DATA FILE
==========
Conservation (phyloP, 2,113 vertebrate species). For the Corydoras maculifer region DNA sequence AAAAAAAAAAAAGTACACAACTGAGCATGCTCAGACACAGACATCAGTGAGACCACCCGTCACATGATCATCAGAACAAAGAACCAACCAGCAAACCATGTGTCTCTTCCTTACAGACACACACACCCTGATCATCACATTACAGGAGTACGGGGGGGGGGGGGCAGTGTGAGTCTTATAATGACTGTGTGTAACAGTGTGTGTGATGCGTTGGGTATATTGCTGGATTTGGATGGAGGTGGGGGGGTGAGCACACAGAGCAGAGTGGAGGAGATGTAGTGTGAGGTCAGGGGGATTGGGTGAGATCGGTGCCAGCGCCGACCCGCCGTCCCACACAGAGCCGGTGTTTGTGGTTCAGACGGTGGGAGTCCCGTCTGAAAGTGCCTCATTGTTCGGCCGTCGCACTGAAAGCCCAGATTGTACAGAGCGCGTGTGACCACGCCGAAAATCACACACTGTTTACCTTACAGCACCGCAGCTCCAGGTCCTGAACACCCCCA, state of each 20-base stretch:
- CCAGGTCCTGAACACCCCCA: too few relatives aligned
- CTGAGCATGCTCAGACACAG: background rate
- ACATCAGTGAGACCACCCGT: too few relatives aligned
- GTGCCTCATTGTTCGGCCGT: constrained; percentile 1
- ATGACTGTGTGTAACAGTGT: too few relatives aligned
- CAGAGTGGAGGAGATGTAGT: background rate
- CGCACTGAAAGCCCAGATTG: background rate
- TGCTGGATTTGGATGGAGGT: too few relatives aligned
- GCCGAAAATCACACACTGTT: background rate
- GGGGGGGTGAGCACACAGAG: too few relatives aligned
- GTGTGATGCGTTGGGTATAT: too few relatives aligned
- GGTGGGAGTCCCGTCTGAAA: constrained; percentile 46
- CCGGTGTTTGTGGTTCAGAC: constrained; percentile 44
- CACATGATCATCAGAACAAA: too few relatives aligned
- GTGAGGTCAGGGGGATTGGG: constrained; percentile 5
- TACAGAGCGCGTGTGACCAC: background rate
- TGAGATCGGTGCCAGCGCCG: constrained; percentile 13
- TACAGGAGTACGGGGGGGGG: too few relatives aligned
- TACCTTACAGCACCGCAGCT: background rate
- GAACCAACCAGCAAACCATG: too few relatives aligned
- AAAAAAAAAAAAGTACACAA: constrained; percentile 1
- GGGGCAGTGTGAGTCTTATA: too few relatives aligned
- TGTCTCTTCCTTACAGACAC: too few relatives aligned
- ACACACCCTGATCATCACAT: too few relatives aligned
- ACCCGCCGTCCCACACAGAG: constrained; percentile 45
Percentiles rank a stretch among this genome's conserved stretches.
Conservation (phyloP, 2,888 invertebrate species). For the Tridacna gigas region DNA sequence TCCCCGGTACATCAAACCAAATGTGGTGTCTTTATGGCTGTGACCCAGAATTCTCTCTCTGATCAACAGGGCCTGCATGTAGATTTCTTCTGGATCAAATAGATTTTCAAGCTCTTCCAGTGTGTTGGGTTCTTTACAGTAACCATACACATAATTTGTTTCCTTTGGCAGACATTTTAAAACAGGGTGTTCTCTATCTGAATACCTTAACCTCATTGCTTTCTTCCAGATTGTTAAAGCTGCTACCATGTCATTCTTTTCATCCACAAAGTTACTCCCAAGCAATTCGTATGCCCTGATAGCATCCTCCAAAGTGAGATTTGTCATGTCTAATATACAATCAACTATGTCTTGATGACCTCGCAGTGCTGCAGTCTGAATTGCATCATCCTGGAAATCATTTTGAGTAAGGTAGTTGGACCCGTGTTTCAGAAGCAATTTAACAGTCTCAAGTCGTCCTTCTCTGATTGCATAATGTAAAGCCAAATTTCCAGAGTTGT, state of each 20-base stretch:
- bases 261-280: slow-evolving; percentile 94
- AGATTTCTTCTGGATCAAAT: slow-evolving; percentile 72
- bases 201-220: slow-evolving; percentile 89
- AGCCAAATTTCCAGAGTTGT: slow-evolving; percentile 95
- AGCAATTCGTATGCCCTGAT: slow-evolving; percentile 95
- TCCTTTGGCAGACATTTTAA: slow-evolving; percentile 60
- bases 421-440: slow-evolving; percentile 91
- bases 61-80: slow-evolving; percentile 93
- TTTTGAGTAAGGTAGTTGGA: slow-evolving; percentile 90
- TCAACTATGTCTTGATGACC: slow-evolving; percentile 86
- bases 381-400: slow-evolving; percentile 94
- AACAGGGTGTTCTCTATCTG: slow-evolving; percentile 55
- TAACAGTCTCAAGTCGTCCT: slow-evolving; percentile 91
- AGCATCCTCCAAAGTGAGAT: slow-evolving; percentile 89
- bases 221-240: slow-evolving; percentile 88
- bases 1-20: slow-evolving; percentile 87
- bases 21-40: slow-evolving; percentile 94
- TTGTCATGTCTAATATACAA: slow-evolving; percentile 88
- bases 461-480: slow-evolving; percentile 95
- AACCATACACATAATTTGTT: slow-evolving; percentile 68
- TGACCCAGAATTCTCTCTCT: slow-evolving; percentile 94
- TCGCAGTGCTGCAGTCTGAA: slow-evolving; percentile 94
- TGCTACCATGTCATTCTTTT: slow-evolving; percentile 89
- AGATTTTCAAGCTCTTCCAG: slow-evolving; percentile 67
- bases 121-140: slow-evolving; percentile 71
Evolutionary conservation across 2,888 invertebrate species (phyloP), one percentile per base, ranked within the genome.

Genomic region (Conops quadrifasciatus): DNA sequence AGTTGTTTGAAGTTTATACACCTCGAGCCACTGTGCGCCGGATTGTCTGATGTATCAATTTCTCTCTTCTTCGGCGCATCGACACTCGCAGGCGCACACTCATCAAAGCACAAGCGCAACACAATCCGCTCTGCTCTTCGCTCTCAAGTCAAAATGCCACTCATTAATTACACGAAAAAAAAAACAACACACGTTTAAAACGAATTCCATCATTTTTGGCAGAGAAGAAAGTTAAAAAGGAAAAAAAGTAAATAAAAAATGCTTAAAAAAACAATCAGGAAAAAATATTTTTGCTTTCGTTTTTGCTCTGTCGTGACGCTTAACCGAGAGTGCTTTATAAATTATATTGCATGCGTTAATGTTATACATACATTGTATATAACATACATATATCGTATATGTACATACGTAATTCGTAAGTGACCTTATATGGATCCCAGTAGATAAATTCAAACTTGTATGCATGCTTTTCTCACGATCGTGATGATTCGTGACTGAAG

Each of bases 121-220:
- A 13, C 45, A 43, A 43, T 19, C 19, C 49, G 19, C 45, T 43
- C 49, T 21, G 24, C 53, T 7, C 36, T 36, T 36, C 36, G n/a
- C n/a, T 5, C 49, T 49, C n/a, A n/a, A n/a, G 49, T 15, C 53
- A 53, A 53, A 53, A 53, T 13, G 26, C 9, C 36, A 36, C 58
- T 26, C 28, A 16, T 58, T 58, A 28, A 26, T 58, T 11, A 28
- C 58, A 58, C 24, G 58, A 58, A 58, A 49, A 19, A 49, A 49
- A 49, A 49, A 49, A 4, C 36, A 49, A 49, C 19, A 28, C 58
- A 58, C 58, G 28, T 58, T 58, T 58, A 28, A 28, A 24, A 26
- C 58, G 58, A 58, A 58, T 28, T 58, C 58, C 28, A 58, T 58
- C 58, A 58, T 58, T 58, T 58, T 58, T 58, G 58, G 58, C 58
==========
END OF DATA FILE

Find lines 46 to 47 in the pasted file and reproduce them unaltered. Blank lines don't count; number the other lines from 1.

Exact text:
- TTGTCATGTCTAATATACAA: slow-evolving; percentile 88
- bases 461-480: slow-evolving; percentile 95